1. A rooflike structure, often bearing a signboard, projecting over an entrance, as to a theater or hotel. Also called marquise.
2. A large tent, often with open sides, used chiefly for outdoor entertainment.
Exceptionally popular or skilled: The team is hoping to sign a marquee player.
[Early Modern English, large tent with open sides, back-formation from French marquise, marquise (probably with final (z)-sound taken in English as the English plural ending -s), from marquise, marchioness (also used attributively to describe things considered splendid or elegant), feminine of marquis, marquis; see MARQUISE.]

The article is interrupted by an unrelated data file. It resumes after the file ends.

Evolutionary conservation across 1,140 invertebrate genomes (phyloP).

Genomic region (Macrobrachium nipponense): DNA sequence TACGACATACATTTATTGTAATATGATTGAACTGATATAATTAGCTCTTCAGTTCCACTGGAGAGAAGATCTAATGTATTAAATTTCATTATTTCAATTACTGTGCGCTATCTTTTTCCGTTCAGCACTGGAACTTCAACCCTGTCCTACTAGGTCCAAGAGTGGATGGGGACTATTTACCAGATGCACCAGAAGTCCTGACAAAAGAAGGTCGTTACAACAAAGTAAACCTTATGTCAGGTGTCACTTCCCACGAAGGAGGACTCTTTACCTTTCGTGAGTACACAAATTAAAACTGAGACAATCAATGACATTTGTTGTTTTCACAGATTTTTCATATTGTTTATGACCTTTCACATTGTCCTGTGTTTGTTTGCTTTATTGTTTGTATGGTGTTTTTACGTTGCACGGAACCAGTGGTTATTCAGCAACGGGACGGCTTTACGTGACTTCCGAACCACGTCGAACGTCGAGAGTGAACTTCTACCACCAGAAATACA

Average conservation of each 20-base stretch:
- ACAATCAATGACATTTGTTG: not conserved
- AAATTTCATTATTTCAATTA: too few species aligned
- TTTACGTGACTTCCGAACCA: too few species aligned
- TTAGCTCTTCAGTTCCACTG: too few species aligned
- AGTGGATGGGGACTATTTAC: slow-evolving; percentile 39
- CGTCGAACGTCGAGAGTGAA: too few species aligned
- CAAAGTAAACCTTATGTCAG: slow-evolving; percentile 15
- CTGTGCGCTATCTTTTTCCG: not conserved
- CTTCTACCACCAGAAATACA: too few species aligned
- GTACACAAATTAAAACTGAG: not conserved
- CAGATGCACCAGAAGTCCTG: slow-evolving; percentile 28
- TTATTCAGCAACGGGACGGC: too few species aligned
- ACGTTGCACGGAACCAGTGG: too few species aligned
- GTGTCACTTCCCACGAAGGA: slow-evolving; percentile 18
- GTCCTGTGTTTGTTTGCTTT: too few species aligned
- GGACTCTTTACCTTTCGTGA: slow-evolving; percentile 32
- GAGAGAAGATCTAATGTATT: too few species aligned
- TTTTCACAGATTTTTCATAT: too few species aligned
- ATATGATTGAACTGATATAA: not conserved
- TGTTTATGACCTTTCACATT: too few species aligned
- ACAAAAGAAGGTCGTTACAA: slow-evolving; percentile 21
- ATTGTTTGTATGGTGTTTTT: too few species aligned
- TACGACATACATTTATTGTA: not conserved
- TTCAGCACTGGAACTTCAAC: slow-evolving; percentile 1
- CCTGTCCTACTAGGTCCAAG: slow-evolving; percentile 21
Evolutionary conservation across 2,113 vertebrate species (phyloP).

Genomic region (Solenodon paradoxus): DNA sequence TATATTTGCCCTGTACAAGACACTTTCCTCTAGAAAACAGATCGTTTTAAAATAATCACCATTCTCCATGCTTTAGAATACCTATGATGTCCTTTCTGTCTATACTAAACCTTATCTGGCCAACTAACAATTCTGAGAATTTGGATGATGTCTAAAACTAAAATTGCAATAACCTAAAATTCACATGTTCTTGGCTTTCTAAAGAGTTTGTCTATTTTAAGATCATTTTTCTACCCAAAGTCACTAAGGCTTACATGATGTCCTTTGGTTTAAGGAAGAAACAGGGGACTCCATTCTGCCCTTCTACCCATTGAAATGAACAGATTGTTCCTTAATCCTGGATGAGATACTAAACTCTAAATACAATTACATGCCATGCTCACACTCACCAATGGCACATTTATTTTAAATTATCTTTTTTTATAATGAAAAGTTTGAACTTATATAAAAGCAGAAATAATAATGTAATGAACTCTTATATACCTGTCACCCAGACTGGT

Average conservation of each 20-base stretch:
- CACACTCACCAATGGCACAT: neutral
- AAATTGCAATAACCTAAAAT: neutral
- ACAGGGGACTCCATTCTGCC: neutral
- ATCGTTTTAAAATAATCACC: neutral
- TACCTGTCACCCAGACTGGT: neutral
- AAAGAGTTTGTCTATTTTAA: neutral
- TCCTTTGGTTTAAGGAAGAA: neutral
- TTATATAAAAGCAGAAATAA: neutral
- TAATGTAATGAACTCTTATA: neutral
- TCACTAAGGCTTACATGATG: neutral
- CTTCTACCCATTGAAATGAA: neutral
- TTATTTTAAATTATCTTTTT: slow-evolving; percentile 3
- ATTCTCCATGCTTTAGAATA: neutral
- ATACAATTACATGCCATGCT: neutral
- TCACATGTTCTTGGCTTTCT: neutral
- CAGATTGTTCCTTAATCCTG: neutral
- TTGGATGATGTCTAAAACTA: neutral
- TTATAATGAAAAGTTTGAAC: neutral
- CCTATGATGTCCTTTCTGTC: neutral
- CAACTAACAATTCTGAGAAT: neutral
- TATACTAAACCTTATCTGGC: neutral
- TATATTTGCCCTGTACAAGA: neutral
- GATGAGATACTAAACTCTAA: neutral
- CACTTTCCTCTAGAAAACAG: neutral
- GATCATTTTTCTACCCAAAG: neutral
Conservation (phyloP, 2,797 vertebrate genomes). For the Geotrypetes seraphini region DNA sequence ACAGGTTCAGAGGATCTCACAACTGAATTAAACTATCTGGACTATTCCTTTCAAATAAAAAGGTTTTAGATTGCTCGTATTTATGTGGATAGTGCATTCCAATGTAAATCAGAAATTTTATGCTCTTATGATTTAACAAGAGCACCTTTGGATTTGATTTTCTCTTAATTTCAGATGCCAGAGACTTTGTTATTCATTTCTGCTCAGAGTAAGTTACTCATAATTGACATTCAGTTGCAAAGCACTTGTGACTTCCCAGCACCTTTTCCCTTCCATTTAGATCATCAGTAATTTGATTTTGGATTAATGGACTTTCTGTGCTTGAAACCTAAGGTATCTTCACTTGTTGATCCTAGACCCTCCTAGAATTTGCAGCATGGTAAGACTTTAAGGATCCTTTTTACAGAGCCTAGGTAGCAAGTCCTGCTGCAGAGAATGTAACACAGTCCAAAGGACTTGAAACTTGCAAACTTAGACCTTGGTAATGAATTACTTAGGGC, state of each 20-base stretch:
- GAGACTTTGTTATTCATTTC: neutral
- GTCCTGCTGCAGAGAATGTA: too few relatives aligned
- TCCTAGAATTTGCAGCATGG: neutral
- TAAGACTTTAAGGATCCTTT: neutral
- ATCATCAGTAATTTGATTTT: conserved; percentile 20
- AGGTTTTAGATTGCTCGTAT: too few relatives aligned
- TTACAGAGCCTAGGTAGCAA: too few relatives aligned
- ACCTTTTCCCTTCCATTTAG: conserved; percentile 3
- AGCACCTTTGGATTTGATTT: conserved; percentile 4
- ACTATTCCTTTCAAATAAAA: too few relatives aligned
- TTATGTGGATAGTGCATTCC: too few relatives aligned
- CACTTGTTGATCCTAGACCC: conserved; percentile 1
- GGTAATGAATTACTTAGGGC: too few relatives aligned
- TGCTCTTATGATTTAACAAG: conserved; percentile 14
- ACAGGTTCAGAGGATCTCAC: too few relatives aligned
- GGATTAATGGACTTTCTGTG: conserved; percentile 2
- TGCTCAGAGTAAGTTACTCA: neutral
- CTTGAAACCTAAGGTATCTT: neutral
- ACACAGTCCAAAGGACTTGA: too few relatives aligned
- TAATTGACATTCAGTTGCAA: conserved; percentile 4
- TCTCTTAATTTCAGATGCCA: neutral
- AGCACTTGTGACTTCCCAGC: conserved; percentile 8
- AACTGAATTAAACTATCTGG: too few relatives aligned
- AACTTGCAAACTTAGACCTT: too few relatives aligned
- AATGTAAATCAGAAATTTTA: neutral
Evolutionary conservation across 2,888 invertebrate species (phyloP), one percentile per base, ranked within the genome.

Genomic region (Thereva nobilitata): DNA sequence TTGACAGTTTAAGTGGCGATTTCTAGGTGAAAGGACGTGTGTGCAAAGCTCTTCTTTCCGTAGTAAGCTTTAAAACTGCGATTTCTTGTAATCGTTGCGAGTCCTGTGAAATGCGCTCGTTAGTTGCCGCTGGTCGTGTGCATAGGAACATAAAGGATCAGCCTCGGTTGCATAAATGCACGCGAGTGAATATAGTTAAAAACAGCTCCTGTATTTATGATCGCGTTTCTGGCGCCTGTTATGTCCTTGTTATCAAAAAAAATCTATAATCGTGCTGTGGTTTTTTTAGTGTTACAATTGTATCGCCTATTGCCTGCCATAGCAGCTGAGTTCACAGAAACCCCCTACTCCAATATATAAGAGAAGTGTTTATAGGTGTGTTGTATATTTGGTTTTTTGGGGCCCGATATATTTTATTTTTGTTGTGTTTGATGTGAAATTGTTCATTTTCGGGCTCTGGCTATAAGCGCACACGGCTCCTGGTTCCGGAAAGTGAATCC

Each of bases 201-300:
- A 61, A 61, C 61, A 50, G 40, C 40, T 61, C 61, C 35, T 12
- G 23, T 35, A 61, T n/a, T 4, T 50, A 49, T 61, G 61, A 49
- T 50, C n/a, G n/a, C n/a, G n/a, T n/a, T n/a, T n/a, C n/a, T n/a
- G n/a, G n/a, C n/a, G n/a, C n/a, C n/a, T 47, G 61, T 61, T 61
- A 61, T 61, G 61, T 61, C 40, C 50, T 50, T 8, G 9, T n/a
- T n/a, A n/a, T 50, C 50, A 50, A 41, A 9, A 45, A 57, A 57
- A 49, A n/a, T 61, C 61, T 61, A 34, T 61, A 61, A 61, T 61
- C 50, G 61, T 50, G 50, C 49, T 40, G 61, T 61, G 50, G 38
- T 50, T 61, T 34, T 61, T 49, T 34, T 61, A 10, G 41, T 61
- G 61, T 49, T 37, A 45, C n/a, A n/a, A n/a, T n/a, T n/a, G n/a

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The American Heritage® Dictionary of the English Language, Fifth Edition copyright ©2018 by Houghton Mifflin Harcourt Publishing Company. All rights reserved.
Indo-European & Semitic Roots Appendices
Thousands of entries in the dictionary include etymologies that trace their origins back to reconstructed proto-languages. You can obtain more information about these forms in our online appendices:
The Indo-European appendix covers nearly half of the Indo-European roots that have left their mark on English words. A more complete treatment of Indo-European roots and the English words derived from them is available in our Dictionary of Indo-European Roots.